A pain in the gut, and a pain in the butt
Inflammatory Bowel Disease (IBD) refers to conditions in which either the small intestine, or the large, or both, undergo changes due to inflammation. Conditions included under the umbrella term of inflammatory bowel disease are Crohn’s disease, ulcerative colitis and indeterminate IBD, which has features of both Crohn’s and UC.
Ulcerative colitis and Crohn’s disease are distinct conditions that have some strong similarities. UC causes ulcers to develop in the lining of the colon and rectum. Crohn’s disease also causes ulcer-like lesions but the pattern of the lesions differs from those in UC and they can occur anywhere in the intestinal tract. Diarrhea with bleeding, weight loss and abdominal pain are found in both conditions. The symptoms may come and go, but tend to last for a long time while they are active, and return repeatedly. It’s not yet known what causes IBD but a family history of the condition is a strong risk factor. The mix of bacteria in the gut seems to be implicated somehow but the relationship is not well understood. Tobacco use a strong risk factor for Crohn’s disease but not as much for UC. Young people (15 – 25) and middle-aged people (40 – 60) of both genders are most likely to be affected.
What It Feels Like
People with IBD may experience pronounced fatigue. They may have loss of appetite or transient nausea. The pain can be unrelenting and severe. It is often described as a cramping pain. Symptoms of anxiety and depression are also quite common.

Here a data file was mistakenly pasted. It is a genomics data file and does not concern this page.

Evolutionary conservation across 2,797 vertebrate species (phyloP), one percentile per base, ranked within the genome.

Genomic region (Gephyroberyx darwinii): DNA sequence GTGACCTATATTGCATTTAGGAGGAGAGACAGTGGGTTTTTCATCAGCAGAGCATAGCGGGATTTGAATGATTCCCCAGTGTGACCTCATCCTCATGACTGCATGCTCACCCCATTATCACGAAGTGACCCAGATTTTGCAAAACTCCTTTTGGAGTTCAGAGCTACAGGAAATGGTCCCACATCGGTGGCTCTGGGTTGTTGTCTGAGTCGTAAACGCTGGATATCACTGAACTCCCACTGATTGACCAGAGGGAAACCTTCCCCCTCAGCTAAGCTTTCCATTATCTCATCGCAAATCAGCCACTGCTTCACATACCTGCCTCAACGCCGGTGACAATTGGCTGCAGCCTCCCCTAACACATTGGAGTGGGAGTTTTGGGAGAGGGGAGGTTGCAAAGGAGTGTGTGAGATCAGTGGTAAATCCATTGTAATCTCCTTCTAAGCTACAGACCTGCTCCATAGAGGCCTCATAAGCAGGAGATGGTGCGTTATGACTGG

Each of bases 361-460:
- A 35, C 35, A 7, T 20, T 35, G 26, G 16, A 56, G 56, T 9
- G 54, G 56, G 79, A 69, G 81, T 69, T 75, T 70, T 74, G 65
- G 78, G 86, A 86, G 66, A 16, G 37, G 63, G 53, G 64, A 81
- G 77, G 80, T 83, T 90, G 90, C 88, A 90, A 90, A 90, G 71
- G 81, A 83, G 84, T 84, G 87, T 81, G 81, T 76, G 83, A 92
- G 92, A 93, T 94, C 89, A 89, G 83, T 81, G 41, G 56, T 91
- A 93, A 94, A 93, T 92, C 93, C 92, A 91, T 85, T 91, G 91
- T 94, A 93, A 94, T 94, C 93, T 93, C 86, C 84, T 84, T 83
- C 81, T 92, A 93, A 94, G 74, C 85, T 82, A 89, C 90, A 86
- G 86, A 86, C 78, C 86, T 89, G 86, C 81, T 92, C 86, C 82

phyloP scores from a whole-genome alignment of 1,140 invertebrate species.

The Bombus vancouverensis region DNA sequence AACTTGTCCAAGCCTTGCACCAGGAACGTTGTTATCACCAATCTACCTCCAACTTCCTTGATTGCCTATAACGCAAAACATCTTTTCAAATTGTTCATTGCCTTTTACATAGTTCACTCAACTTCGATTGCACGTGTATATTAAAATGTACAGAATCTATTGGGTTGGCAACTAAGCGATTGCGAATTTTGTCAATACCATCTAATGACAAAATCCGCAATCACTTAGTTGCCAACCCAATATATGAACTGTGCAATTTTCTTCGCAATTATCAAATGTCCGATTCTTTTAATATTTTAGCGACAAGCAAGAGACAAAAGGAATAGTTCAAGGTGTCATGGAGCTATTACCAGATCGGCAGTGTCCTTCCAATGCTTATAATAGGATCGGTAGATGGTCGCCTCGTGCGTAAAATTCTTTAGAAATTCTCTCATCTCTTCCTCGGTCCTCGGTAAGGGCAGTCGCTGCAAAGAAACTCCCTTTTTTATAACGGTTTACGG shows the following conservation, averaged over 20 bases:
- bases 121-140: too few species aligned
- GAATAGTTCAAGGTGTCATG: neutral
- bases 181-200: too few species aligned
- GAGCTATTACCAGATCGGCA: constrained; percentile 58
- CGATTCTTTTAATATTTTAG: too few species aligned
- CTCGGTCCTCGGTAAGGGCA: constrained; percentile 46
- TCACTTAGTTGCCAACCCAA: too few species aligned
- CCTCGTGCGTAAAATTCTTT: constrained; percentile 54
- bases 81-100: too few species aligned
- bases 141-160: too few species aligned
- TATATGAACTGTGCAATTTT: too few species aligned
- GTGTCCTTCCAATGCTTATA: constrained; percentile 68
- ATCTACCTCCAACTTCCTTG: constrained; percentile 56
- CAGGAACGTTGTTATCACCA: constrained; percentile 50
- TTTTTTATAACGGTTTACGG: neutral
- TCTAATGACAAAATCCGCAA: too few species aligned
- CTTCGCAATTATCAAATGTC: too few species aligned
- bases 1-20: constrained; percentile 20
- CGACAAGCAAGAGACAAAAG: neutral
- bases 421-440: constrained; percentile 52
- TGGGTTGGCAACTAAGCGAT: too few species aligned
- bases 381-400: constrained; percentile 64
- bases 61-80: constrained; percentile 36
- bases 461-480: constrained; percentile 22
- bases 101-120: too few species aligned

Because of variations in the way that IBD presents itself, it can take a while for a diagnosis to be made. The diagnostic process starts with a review of your medical history and a physical exam.
Blood tests are usually done to look for signs of inflammation and anemia. Stool specimens are examined for the presence of blood. Sometimes the blood is obvious and sometimes it’s hidden (occult). Endoscopic examinations in which the lining of the intestines are examined with a fiber-optic camera are usually performed. Imaging studies, such as barium x-rays and CT scans, are often used.
The principle treatments are medication, surgery, dietary changes, stress management and nutritional supplementation.
The medications can include pain killers, anti-inflammatories, and motility-modifying drugs. Meds that modify motility help to lessen cramping and diarrhea.
Dietary changes may include assessment for food sensitivities and elimination of those foods. A low residue diet may be recommended for periods of relapse.
Nutritional supplements may be necessary because the altered state of the intestines interferes with nutrient absorption from food.
The requirement for surgery is determined according to the severity of tissue damage. Many people are able to avoid surgery but it a common form of treatment, with up to 40% of UC patients and up to 76% of Crohn’s patients eventually needing surgery.
The naturopathic approach to any condition always involves a search for a cause. With IBD, we don’t know exactly what the cause is so we try to minimize modifiable risk factors as much as possible and use the tools we know will maximize intestinal health – an appropriate diet, probiotics, prebiotics and natural anti-inflammatories.
Stress, emotional conditions such as depression and anxiety, lifestyle factors such as tobacco and alcohol use, and dietary factors can all contribute to susceptibility to inflammatory states, so if any of these are present, they have to be addressed as well.
IBD is a serious condition that undermines quality of life significantly. At the time of diagnosis, conventional treatment with medications and/or surgery are very important.
Natural medicine can play a supportive role initially and assume a more prominent role as the person’s condition stabilizes.
While ongoing attention to diet, nutritional status and emotional well-being will always be needed, people with IBD can enjoy long periods of remission and a fantastic quality of life.